How do I choose the right kind of credit card for my business?
Many credit-card companies offer special benefits that can help you with your business, including rewards tied to office supply stores or business travel, rebates that can help with your business cash flow, and special programs that make it easier to keep track of expenses for your records and taxes. But it’s important to pick your card carefully to match your business needs. Understanding credit card features, benefits and tradeoffs will help you choose the right type of card for your small business.
How does a potential credit issuer use a credit score?
Potential lenders generally review your personal as well as your business
credit record when deciding whether or not to grant credit to your small business.
Many lenders — and others — use your credit score to help determine whether
or not to give you a line of credit for your business. Your credit record also
affects your ability to find affordable insurance. So it&8217;s always important to build — or rebuild — a good score…even if you don’t have immediate plans to take out a new loan.
What goes into creating a credit score?
The most commonly used score, called the FICO score, generally measures five key criteria:
- Length of credit history
- Types of credit lines
- Payment history on those
- Amounts owed on those credit
- New credit lines — how
many and over what period of time
How do I know if what's on my credit report is accurate? And what do I do if I find out there's a mistake on it?
A federal law allows you to request a FREE COPY of your credit report from EACH of the three
major credit bureaus once every 12 months. The only free resource
to get a copy of it is at www.annualcreditreport.com.
If you find mistakes on your credit report, you should contact each of the three credit
reporting agencies to report the error/s, and start the process to correct them.
How can I build my business record?
As your business starts to grow, it’s important to build a credit record for your business that is separate from your personal credit record. Getting credit in your business’ name can help you qualify for lower rates on loans and leases, and can help protect your personal credit record — which could suffer if you have too much business debt.
The following steps can help:
- Establish a consistent identity
- Open your first accounts
- Provide key documentation
- Apply for a DUNS number
- Check your business’ credit score
- Expand your credit profile
What can trigger the bank to increase
There are a number of things that can trigger an increase in the APR, but the most important one that
you should guard against is missing a payment deadline.
What is a “Teaser” rate on a
A Teaser rate is the same thing as an “Introductory” rate, which is a lower APR
designed to attract credit applicants. Teaser rates last for a set period of time (all must be
honored for a minimum of six months), and then the rate will increase. Read the rules closely so you
understand the agreement you are making with the credit issuer.
How can I protect myself from fraudsters attempting to trick me into divulging my bank
or credit account information?
Your bank will never call or email you for the purpose of “verifing” your account information.
They already have it.
ignore any threats or expression of urgency you receive by phone or email, indicating
that your account will be de-activated if you do not respond immediately and “verify” your information.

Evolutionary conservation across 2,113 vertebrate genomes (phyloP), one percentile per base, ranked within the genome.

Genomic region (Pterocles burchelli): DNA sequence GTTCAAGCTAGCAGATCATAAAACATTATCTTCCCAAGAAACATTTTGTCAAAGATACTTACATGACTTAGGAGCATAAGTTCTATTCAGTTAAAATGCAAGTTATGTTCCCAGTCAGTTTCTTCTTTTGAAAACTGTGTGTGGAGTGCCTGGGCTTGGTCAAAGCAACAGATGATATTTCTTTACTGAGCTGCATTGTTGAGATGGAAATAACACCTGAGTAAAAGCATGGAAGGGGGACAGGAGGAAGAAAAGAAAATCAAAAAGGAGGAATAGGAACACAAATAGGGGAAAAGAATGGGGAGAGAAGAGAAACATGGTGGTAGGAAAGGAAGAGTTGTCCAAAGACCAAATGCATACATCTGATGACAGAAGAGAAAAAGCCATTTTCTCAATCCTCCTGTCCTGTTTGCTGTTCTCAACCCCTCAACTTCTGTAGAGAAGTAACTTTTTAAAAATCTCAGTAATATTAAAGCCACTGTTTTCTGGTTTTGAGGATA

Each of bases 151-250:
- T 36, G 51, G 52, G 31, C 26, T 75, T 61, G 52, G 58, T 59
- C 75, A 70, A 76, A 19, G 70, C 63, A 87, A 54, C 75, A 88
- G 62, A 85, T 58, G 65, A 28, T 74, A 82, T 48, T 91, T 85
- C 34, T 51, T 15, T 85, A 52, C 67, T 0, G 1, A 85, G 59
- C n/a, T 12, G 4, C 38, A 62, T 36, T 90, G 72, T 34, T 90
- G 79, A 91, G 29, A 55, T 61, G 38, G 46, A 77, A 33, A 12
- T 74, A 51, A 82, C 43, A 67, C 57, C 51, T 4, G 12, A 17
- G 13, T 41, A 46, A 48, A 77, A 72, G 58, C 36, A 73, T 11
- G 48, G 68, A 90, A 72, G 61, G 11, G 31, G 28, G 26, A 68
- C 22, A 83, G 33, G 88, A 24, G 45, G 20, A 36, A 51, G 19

I'm behind on my payments, and I'm uncertain if I can catch up on my own. What
do you suggest?
First, call your lender(s) directly, by calling the issuing bank's customer service line.
Ask to speak to someone who can explore some repayment options with you. When you get the right kind of
banking representative on the line:
- Focus on what you can do. Be prepared to share some ideas.
Sometimes a small change can make a big difference, such as asking to
shift your due date to a better time of the month if you're frequently
struggling to make your payments just before your payday.
- If your issuing bank tries to contact you — respond, and have this type of conversation.
Don't be afraid to talk with the bank, which may be able to make some changes that could make it easier to pay off the debt.
- Make an appointment with a reputable credit counseling agency, if your attempts to negotiate with your
lenders have not been successful. There's additional advice on this step in the next Q&A, immediately below.
How do I find and work with a reputable credit counseling agency?
Interview several agencies.
If you know someone who has used such an agency in the past, ask them for a recommendation. Or, ask friends
or relatives who they would consider if they needed budgeting advice. You can also find credit counselors in the Yellow Pages, by contacting
the National Foundation for Credit Counseling (http://www.nfcc.org) or the Association of Independent Consumer
Credit Counseling Agencies (www.aiccca.org) for a list of members or by using an Internet
Further, The CARD Act mandates that issuers provide three licensed and Government approved credit counseling
agencies or a toll-free phone number that provides that information on each statement.
What are some good signs of a reputable credit counseling agency?
Here's a list of seven (7) criteria to look for/ask about:
- Recognized as a non-profit by the IRS.
- Required to maintain all proper licenses.
- Provides review of customers' income and debts, along with a written plan for reducing and eliminating debt.
- Disperses the proper payments to creditors at the proper times — typically twice a month.
- Provides clients with written statements at certain intervals.
- Offers various educational programs and other ways to help consumers overcome debt.
- Audits accounts.